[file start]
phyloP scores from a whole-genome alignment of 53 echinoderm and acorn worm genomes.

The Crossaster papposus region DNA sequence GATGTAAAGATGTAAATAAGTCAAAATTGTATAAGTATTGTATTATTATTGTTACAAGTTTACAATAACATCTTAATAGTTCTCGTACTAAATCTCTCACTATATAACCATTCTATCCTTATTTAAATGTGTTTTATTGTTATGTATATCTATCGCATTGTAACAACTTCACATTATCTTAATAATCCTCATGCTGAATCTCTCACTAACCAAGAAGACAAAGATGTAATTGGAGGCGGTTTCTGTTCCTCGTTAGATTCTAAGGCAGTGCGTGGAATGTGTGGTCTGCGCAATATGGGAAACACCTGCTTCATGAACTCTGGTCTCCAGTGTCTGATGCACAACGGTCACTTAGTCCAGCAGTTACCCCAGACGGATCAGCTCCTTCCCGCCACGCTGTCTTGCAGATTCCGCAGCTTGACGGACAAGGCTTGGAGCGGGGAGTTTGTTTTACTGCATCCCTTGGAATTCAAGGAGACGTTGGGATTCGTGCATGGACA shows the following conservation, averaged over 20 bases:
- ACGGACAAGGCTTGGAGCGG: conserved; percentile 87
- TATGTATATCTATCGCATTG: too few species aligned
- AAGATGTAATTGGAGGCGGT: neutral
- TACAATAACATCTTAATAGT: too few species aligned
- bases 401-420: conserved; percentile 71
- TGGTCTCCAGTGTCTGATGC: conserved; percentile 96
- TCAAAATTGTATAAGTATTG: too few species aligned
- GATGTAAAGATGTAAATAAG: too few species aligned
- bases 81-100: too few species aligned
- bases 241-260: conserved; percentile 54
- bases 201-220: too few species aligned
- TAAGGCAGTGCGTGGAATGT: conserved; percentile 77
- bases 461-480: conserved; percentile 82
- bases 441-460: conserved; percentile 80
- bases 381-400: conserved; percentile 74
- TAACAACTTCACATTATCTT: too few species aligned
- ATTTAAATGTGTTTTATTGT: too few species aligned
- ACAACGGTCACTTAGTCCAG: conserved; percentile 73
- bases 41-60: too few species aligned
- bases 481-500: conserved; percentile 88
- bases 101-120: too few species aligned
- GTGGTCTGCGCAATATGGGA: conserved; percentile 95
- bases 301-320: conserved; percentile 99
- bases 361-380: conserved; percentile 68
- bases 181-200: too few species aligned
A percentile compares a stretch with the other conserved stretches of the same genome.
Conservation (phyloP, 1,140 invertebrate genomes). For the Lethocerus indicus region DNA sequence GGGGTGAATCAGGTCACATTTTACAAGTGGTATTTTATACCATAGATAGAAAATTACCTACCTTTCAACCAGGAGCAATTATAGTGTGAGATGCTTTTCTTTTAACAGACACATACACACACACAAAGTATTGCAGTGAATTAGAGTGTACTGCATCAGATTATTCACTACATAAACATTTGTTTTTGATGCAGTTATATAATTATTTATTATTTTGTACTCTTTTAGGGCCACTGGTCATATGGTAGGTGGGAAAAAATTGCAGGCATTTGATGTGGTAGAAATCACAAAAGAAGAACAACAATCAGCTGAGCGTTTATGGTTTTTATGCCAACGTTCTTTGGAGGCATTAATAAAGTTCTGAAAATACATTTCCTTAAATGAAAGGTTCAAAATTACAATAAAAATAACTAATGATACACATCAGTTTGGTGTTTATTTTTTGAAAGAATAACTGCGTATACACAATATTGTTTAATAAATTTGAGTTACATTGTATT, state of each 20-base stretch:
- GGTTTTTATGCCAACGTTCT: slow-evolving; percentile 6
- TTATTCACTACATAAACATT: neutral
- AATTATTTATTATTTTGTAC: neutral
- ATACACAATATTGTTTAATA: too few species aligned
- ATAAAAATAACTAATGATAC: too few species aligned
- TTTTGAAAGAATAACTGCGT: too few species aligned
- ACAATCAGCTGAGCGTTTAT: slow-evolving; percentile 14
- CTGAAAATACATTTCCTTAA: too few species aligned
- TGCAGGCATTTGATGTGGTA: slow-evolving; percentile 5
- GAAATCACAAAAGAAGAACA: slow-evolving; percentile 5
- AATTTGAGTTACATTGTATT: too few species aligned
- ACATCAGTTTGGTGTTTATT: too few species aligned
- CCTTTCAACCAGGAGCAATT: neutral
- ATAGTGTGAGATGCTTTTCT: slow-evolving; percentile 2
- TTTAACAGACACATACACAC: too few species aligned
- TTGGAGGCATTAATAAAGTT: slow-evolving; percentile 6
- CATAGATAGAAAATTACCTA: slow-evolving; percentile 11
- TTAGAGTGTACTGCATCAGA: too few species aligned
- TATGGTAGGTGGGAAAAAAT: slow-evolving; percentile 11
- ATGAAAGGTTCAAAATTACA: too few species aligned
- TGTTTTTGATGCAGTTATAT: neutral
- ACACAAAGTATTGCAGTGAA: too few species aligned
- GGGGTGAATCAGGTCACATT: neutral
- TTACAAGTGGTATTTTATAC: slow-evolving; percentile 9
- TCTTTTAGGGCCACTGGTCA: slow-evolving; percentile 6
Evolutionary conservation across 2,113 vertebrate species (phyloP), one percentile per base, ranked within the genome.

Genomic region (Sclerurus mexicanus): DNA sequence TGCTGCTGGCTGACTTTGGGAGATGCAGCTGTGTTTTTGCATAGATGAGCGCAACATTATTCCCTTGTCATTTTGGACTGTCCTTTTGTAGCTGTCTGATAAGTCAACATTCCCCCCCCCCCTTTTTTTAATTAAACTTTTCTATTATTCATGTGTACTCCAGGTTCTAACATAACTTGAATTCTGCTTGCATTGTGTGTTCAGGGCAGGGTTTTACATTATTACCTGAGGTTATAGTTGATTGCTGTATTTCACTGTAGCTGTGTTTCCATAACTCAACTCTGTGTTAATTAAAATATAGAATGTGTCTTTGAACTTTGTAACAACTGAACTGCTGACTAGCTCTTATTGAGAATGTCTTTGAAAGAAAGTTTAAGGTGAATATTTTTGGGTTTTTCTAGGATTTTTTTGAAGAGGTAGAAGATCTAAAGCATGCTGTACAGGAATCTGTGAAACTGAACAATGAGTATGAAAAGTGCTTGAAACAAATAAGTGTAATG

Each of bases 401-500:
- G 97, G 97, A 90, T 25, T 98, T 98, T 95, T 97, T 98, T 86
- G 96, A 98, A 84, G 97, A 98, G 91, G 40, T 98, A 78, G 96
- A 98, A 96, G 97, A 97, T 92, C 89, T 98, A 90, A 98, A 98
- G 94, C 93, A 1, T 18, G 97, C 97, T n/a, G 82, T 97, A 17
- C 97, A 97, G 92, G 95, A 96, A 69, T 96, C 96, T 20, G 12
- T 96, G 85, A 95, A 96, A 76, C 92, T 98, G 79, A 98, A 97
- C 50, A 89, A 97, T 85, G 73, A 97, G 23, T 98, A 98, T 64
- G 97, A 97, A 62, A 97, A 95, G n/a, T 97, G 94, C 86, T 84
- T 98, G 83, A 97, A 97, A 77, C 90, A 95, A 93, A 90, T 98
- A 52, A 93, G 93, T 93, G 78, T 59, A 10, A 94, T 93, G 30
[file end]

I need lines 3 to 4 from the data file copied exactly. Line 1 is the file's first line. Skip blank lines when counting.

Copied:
- ACGGACAAGGCTTGGAGCGG: conserved; percentile 87
- TATGTATATCTATCGCATTG: too few species aligned